Evotec/HSCI Form Collaboration To Advance ALS Research
Espicom View : Although early stage, this is another example of the increasingly common pairing of pharma with academia to accelerate promising research from the laboratory to the clinic, populate company pipelines and minimise internal R&D expenditure. Riluzole, sold by Sanofi as Rilutek and generically available, is the first and only medication approved by the FDA for slowing amyotrophic lateral sclerosis, and the majority of people with the disease die within three to five years from the onset of the symptoms. With such limited treatment options and an unmet medical need, a successful collaboration could be very lucrative for Evotec.
Evotec has formed a strategic partnership with Harvard University's Harvard Stem Cell Institute (HSCI) to identify compounds that prevent or slow down the loss of motor neurons, which is characteristic of amyotrophic lateral sclerosis (ALS; Lou Gehrig's disease).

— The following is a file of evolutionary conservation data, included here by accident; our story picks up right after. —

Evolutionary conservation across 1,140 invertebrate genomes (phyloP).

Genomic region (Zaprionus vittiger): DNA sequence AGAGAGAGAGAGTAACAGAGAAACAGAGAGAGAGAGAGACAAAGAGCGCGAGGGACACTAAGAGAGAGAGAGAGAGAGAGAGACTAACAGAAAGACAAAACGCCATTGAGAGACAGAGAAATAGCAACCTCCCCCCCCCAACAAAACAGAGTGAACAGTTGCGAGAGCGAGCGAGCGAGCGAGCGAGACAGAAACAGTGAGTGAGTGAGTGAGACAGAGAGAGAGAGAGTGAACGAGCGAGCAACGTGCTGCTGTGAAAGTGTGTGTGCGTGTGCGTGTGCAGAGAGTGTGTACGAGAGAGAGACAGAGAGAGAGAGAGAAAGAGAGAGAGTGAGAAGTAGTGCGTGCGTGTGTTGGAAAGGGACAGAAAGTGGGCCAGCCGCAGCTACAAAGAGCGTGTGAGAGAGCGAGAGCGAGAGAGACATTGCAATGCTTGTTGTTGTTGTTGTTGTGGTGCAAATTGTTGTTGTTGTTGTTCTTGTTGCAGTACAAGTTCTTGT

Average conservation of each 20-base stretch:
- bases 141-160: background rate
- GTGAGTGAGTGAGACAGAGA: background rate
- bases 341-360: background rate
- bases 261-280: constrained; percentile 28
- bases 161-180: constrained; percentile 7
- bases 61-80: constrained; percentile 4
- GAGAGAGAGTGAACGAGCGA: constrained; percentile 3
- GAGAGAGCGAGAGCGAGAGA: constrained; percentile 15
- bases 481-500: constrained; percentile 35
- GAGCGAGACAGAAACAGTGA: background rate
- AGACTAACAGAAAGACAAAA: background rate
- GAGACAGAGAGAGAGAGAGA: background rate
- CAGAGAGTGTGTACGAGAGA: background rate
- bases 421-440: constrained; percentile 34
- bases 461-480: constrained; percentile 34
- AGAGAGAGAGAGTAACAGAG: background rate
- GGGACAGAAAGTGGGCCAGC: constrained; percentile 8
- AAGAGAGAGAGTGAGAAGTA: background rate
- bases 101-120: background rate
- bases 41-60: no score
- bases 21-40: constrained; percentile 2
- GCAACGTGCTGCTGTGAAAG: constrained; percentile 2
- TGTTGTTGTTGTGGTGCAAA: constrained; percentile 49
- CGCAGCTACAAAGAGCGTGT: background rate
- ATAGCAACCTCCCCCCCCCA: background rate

The collaboration 'CureMN' (CureMotorNeuron) will leverage human motor neuron assays based on ALS patient-derived induced pluripotent stem cells that were developed by Dr Lee Rubin, HSCI Principal faculty member and professor in the Department of Stem Cell and Regenerative Biology at Harvard, and Dr Kevin Eggan, Early Career Scientist at the Howard Hughes Medical Institute, HSCI Principal faculty member and professor in the Department of Stem Cell and Regenerative Biology at Harvard, as well as Evotec's drug-discovery infrastructure and expertise to identify compounds that will have therapeutic value against this disease.